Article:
“We need to talk,” said my stepfather. I was lounging on the couch, waiting to return to Paranormal Public the next day after a short visit home to see Ricky. Now my little brother was at a friend’s house, but we had spent the weekend talking and playing and eating. Every time I came home it was harder to leave him, possibly because I knew very well that I might die fighting the Nocturns before I had a chance to see him again.
I glanced up from my book. I had wanted to read something about Queen Ashray, but I didn’t want my family to be suspicious, so I had picked up some weird science fiction book I didn’t really care about instead.
I was so surprised at what my stepfather had said that at first I didn’t respond. He hadn’t said a word to me since I had come home, not one word. Ricky had given up badgering us into talking, and the silence only bothered me because I knew it bothered Ricky. Otherwise, I had expected this visit to go the way of the others. There would be several uncomfortable silences and then I would leave and return to Paranormal Public.
This weekend, though, I had caught my stepfather giving me several strange looks. I had simply ignored them. We had so many problems back at Public - like where was the Globe White and why had elementals murdered my mother and what was Caid’s possible involvement with Malle - that having my stepfather act strangely didn’t concern me.
“Okay,” I said, carefully closing my book and laying it on the couch next to me. I sat up and raised my eyebrows.
“Where is safest? Outside?” he asked, motioning to the window to point out the great outdoors. My stepfather was not an attractive man. Not that I cared, but I had always wondered what my mother saw in him. He was short and balding, with a slight potbelly and wispy bits of dull-colored hair. He didn’t say much, and he spent his evenings watching TV. He worked at a lumber hauling company and we had a small house. The only good thing I could say about him was that he was dependable. In all the years they were married, I don’t think he ever missed a day of work. Mom claimed they had taken a honeymoon, but there were no pictures of it, so I didn’t really believe her.
His question surprised me so much that my mouth fell open.
“It’s going to be difficult to talk if you can’t get a word out,” said my stepfather. “Come on.”
I quickly pushed myself off the couch, which wasn’t very comfortable anyway. I liked to sink into my couches, and this one was too hard too allow much sinking. My stepdad had gotten it after my mom died, and I had taken it as a comment on what kind of man he was. My mom would have picked a better couch.
It was a stormy day, with gray clouds threatening rain from early morning. I had walked Ricky to his friend’s house and told him to call me so I could walk him back. He had informed me that he was too old for that and he’d walk himself home.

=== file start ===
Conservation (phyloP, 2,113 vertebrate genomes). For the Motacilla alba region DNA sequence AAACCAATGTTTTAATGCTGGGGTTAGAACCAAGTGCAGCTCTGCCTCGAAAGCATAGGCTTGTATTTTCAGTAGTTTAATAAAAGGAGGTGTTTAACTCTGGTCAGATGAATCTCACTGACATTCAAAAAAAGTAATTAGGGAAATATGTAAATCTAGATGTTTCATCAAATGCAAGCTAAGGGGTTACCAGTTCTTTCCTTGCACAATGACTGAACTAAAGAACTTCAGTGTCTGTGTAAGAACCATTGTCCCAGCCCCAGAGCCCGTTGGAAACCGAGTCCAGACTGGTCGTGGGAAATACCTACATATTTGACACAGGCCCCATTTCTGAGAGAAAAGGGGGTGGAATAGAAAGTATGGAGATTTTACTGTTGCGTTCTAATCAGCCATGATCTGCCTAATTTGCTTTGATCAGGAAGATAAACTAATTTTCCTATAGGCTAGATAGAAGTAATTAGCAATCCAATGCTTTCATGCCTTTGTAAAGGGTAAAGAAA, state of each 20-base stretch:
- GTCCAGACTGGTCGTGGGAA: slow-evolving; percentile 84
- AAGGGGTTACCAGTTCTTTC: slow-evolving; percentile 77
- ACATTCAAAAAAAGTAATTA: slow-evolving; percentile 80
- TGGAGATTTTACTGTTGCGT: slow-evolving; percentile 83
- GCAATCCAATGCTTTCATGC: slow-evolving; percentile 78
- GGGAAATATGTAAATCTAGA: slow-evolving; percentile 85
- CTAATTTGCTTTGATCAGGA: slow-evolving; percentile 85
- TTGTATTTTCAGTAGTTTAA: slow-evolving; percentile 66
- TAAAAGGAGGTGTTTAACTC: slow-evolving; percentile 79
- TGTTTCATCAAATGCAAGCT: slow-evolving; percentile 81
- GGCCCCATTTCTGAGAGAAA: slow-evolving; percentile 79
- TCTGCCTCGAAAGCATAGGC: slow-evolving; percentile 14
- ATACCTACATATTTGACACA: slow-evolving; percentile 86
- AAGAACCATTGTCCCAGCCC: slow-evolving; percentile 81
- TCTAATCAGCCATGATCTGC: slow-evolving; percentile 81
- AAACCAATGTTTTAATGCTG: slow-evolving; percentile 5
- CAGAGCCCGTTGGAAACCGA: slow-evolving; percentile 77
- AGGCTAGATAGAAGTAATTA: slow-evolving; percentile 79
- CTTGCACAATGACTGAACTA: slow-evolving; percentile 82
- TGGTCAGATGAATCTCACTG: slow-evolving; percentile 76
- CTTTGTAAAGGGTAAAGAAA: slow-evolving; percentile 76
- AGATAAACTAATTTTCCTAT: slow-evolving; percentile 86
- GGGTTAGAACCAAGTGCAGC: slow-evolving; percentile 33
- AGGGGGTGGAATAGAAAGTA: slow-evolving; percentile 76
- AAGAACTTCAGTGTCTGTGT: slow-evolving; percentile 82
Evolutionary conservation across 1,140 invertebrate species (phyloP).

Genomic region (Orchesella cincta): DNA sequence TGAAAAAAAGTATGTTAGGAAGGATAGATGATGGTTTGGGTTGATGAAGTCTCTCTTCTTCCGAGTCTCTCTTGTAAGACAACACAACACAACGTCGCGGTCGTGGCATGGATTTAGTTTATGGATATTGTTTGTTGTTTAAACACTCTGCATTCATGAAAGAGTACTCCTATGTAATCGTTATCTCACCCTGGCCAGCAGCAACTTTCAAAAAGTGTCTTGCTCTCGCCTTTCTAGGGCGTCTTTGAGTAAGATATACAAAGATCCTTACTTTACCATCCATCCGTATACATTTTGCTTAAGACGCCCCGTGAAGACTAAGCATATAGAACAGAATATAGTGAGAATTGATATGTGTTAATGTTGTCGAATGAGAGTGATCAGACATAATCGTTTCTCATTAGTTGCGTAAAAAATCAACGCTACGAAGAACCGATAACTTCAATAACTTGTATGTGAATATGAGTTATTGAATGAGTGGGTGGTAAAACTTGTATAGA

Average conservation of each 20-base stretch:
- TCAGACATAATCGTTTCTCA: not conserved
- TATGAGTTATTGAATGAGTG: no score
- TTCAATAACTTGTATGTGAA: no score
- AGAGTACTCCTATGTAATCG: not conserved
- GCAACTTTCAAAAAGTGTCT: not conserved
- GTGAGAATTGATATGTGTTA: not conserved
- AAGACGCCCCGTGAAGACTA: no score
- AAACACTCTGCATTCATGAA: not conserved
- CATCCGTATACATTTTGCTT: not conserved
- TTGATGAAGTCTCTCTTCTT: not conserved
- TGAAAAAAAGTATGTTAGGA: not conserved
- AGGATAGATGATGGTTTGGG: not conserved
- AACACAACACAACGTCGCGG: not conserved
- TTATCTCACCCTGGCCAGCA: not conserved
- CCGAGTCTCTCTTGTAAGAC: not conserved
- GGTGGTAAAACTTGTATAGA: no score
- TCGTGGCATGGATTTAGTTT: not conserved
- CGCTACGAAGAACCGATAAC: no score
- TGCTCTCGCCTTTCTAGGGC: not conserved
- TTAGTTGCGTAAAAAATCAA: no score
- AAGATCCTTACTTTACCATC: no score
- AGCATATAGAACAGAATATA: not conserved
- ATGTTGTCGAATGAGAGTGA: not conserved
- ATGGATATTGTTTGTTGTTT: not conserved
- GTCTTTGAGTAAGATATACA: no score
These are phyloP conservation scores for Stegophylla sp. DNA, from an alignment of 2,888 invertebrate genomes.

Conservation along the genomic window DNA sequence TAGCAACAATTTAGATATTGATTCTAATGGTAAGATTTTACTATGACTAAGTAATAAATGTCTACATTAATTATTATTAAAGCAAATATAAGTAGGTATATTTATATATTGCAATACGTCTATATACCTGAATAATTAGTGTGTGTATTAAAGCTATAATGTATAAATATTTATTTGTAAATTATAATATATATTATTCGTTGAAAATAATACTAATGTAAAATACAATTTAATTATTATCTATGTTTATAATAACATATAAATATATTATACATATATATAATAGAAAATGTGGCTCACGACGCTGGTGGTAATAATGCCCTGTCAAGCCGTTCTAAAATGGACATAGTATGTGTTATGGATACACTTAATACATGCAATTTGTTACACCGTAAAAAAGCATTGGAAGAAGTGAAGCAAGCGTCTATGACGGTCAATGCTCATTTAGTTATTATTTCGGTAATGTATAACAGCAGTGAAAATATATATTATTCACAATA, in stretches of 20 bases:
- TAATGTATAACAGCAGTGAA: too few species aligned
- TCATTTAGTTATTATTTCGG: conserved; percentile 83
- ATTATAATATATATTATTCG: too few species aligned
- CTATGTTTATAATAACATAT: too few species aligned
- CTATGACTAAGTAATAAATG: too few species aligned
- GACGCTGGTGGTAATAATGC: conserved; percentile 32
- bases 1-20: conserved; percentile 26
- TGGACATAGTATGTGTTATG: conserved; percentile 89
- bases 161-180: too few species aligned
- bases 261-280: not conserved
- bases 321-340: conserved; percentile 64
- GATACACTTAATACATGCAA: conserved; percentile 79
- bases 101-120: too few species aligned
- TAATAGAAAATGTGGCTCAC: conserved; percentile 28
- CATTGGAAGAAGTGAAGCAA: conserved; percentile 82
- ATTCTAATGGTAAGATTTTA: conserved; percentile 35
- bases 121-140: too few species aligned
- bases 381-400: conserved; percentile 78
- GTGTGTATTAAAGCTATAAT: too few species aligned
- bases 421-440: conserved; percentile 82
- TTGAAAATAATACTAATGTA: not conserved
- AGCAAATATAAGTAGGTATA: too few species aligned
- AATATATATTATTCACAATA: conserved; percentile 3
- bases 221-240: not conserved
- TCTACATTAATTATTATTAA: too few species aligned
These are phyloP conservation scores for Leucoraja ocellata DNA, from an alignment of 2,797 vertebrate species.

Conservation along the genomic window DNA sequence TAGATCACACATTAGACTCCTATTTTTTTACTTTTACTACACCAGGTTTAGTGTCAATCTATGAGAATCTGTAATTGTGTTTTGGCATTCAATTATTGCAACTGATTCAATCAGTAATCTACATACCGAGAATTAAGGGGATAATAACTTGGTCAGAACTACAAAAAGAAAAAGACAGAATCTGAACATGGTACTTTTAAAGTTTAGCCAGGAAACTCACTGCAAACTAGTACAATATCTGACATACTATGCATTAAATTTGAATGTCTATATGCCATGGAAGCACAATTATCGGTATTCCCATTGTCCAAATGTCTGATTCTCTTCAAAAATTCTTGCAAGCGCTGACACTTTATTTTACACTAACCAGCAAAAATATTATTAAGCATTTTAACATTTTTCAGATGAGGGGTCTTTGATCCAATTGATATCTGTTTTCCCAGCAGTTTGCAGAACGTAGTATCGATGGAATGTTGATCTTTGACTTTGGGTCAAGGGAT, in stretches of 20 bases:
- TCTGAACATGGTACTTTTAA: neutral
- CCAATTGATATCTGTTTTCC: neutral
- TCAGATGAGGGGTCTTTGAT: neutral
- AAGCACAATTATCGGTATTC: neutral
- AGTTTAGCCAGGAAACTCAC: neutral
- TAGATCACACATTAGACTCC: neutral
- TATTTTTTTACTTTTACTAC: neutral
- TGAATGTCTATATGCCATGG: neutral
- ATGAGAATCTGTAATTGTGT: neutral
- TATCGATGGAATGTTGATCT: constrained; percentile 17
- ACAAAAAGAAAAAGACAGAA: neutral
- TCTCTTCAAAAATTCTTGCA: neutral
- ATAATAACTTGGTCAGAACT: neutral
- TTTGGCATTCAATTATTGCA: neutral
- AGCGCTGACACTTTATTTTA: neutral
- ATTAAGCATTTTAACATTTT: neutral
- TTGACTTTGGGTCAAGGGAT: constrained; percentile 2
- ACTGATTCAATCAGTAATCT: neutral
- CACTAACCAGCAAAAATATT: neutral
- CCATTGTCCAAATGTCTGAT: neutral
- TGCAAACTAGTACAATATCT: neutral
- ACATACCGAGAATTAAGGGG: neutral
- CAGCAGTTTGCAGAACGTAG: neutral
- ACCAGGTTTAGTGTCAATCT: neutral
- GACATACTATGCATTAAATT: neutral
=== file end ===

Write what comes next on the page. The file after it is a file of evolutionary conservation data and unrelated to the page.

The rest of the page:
I hadn’t argued, but it was normal boys who were too old for that.
Boys whose older sister was the last elemental would never be too old for that.
My stepdad was already grabbing a jacket, even though he was never cold. I was always glad to leave the house, because he and Ricky were fine with the place freezing at a time when I wanted to be under eight quilts.
I grabbed my coat and put on my boots, because there was still snow on the ground from December. Then I pulled on a knitted cap, covering the long brown hair that was so like my mother’s. When I grabbed the doorknob to go out, I had a sudden flash of when Cale had visited. We hadn’t heard from him since he had joined the Paranormal Police Academy, and I wondered how he was doing. At least he was away from his ex-girlfriend, Camilla Van Crazy.
My stepdad was standing on our porch, looking at one of the old trees in the front yard.
“The woods?” he asked, pointing. I nodded. Our house was half surrounded by forest, and it had been a long time since I’d been in any other woods than the ones around Public.
We fell into step next to each other, neither of us saying a word. I wondered if my stepdad was going to ask me not to come home anymore. I was surprised he hadn’t already, given how little liking he had for my presence. We both knew it would hurt Ricky if I stopped coming, but Ricky was getting older. Soon he would be able to visit me instead of my coming to him. I wondered if I would ever come back here after that.
“You and I have never seen eye to eye,” said my stepdad, squinting up at the treetops as we walked.
My hands were shoved deep into my pockets, and I could see my breath billowing out in front of me. I merely nodded. So, this was it.
“It was difficult with you,” he said. “I knew you weren’t mine, and you made no secret of how much you despised me. Your real father was always a presence, even if neither of us knows who he was. I blame your mother for not telling you more about him. You had all these fantasies of what a great father he would have made, a far better father than me.”
“You didn’t really try to be my father,” I said bitterly.
He shrugged. “I am what I am. I knew I’d never match up with the idea you had in your head. And I was bitter that in order to have your mother, I also had to be saddled with an angry teenager.”